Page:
What % of your free casual_social 'members' are supporting the NSWCA through personal membership?

Well, sorry i might have been deceptive... if they come more than say a couple of times then we ask them to pay the $10 fee.

But, also we do not force our members to join the NSWCA.



Just checking to see if we are comparing apples with apples.
Ok lets view it from a cost to the participant basis.

Club: Campbelltown Collegians Chess Club
Membership Cost: 10
CCC membership: 8
NSWCA membership: 25
(assuming we force
everyone to join)

Total 43



ps Do you pay rent at the Club? No.

Perhaps more melbourne clubs (or other clubs who are trying to attract the "social player") should be "sub clubs" of other different types of clubs.

Or you could look at the Cath club as a Sponsor... find your club a sponsor perhaps?

ursogr8
25-01-2005, 03:43 PM
Omg I didn't disclose everything! the total cost is $18 because you have to be a member of Cath club to join the Chess club.... Hmm Not sure about juniors though...... might be something for investigation.


<snip>


hi TCN

So if we look at the metrics so far

Cambelltown gets free rent, free receptionist, & free insurance. It gives away its product(or minimal charge) to people who do not support the NSWCA. And you attract about 40.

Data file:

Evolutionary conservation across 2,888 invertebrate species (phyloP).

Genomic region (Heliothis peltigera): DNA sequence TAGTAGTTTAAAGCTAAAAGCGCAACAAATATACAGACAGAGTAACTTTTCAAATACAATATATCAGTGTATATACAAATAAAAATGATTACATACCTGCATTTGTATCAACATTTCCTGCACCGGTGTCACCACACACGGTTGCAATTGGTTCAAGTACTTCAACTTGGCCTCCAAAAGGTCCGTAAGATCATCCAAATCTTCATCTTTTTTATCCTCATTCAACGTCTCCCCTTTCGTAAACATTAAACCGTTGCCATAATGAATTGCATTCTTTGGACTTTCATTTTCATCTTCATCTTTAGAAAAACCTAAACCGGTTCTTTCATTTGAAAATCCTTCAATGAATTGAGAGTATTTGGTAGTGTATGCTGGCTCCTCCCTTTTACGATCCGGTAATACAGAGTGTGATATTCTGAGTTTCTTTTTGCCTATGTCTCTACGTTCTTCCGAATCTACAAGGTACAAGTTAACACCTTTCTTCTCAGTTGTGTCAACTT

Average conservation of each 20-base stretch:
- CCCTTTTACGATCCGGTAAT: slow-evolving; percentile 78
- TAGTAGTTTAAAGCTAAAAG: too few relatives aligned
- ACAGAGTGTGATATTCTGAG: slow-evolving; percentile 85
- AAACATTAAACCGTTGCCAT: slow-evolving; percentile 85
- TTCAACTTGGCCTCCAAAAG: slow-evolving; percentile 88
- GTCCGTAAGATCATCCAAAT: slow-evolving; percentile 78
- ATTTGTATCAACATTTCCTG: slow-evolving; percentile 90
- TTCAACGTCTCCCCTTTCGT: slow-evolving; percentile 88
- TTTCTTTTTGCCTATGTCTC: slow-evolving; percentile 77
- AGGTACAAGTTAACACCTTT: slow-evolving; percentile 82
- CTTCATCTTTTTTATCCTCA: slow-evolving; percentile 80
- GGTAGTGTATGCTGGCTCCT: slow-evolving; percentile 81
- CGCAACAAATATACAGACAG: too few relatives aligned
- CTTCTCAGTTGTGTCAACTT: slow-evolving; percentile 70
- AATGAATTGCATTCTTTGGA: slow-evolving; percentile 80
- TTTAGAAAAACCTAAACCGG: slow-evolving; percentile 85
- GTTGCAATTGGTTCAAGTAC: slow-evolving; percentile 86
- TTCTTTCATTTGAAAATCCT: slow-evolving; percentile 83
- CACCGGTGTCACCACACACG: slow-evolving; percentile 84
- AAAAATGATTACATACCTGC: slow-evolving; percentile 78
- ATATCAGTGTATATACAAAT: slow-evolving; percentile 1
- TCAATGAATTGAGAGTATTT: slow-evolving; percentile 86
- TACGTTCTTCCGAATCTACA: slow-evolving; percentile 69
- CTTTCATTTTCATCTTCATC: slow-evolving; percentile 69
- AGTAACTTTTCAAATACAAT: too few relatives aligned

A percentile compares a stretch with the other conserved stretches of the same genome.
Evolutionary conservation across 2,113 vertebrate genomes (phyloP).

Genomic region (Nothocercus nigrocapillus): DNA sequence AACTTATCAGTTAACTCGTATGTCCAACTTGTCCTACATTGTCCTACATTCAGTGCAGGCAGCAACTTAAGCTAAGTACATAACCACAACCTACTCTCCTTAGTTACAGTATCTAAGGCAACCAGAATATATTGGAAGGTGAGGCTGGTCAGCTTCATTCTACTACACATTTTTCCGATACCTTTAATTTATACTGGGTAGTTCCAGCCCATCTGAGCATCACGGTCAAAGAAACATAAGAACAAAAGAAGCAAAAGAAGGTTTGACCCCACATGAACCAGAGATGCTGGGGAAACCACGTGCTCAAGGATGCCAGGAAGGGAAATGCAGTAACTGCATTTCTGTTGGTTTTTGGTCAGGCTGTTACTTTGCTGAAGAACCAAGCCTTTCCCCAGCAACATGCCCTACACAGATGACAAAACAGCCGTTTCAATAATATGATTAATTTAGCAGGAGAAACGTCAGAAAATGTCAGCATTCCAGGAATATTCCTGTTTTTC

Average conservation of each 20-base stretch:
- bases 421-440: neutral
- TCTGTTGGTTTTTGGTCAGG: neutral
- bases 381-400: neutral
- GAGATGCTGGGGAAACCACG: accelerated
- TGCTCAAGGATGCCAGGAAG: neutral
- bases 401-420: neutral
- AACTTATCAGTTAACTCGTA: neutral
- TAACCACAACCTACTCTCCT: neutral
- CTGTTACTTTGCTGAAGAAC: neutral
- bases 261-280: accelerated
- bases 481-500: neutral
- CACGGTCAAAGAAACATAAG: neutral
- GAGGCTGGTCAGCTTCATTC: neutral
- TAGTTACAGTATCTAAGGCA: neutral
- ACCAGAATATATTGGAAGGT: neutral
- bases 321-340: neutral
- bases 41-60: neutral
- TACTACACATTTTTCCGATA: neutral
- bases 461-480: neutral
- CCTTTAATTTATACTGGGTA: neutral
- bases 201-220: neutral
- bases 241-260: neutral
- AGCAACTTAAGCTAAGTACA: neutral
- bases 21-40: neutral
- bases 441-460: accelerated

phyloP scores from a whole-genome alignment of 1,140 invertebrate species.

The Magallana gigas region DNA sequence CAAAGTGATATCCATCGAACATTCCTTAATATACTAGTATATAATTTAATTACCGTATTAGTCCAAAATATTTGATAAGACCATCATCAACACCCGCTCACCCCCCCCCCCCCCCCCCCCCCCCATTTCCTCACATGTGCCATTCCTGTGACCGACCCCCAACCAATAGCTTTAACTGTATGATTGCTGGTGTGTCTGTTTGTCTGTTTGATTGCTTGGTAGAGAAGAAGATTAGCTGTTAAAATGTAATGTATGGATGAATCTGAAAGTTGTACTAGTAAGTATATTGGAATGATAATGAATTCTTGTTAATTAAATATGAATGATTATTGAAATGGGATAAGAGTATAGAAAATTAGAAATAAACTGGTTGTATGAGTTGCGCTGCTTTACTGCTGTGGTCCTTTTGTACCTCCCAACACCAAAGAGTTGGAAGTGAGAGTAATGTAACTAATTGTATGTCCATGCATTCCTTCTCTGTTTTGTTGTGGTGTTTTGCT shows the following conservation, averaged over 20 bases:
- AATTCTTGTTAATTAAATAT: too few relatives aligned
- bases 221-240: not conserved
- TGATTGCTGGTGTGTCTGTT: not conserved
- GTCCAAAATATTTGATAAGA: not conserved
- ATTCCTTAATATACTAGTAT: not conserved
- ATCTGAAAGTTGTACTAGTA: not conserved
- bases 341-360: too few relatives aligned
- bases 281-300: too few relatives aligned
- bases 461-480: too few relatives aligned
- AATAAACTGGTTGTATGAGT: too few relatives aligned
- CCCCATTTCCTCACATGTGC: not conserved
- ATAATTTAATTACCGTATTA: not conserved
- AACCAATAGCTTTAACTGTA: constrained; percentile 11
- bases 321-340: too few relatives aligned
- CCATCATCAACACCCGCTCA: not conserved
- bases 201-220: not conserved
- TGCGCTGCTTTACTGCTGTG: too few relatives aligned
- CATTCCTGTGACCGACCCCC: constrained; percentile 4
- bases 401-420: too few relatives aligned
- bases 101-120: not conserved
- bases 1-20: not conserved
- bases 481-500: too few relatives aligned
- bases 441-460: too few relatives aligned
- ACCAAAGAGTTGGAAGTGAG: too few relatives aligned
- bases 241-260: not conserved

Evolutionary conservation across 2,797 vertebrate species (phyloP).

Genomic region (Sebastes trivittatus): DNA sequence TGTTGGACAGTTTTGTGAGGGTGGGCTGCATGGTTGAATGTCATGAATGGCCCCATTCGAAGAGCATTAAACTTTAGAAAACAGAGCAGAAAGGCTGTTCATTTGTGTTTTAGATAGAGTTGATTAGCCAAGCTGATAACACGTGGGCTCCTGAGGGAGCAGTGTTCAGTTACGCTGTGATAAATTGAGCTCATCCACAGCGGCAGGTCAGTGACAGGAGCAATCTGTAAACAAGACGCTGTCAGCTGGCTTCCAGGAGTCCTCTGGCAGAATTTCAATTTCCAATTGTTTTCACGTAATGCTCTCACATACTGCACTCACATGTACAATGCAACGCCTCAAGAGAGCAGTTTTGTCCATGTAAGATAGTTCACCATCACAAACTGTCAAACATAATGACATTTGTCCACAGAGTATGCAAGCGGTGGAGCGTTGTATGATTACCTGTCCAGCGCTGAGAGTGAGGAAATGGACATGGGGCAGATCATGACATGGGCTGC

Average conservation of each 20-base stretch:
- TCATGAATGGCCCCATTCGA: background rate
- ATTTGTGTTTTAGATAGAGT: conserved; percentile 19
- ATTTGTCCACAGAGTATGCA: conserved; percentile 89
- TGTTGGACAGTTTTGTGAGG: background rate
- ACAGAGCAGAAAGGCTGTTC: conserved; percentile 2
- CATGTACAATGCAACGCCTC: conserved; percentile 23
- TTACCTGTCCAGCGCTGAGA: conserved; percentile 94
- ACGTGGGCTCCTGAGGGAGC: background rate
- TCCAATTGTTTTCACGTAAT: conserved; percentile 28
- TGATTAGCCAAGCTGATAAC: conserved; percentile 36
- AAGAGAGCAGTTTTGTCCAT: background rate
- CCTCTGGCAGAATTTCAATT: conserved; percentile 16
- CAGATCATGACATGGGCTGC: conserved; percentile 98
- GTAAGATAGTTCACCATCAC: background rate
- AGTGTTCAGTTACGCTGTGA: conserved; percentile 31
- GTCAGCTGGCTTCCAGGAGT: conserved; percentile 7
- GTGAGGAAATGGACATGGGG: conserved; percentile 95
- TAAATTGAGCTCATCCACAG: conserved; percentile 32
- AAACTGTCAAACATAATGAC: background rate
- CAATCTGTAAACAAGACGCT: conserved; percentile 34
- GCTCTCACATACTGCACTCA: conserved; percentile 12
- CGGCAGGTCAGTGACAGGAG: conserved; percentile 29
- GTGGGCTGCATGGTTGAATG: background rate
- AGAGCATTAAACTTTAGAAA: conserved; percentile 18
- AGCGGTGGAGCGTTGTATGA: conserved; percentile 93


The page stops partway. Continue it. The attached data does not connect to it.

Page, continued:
MCC worked hard to finance a building, pays insurance, supports CV. And attracts about 80 members.

BHCC pays $5,500 annual rent; computer hosting $1000; $3,600 pa to CV and $8000 in prizes to local events. We attract 200+ members.

Can I suggest with more members you could be a lot more 'social'.

Btw, how many junior members did you have in the AUS. Junior?

regards
starter

pax
25-01-2005, 04:15 PM
Perhaps more melbourne clubs (or other clubs who are trying to attract the "social player") should be "sub clubs" of other different types of clubs.

Or you could look at the Cath club as a Sponsor... find your club a sponsor perhaps?

This model of chess club only works in places where the massive gambling revenues of clubs can be used to subsidise activities like chess. Anywhere else, there are a) far far fewer clubs of the type you describe, and b) such clubs don't have anywhere near the same amount of cash to throw around supporting chess.

I believe that Victoria has (or had) much greater restrictions on the proliferation of poker machines than NSW, and consequently a much smaller club scene.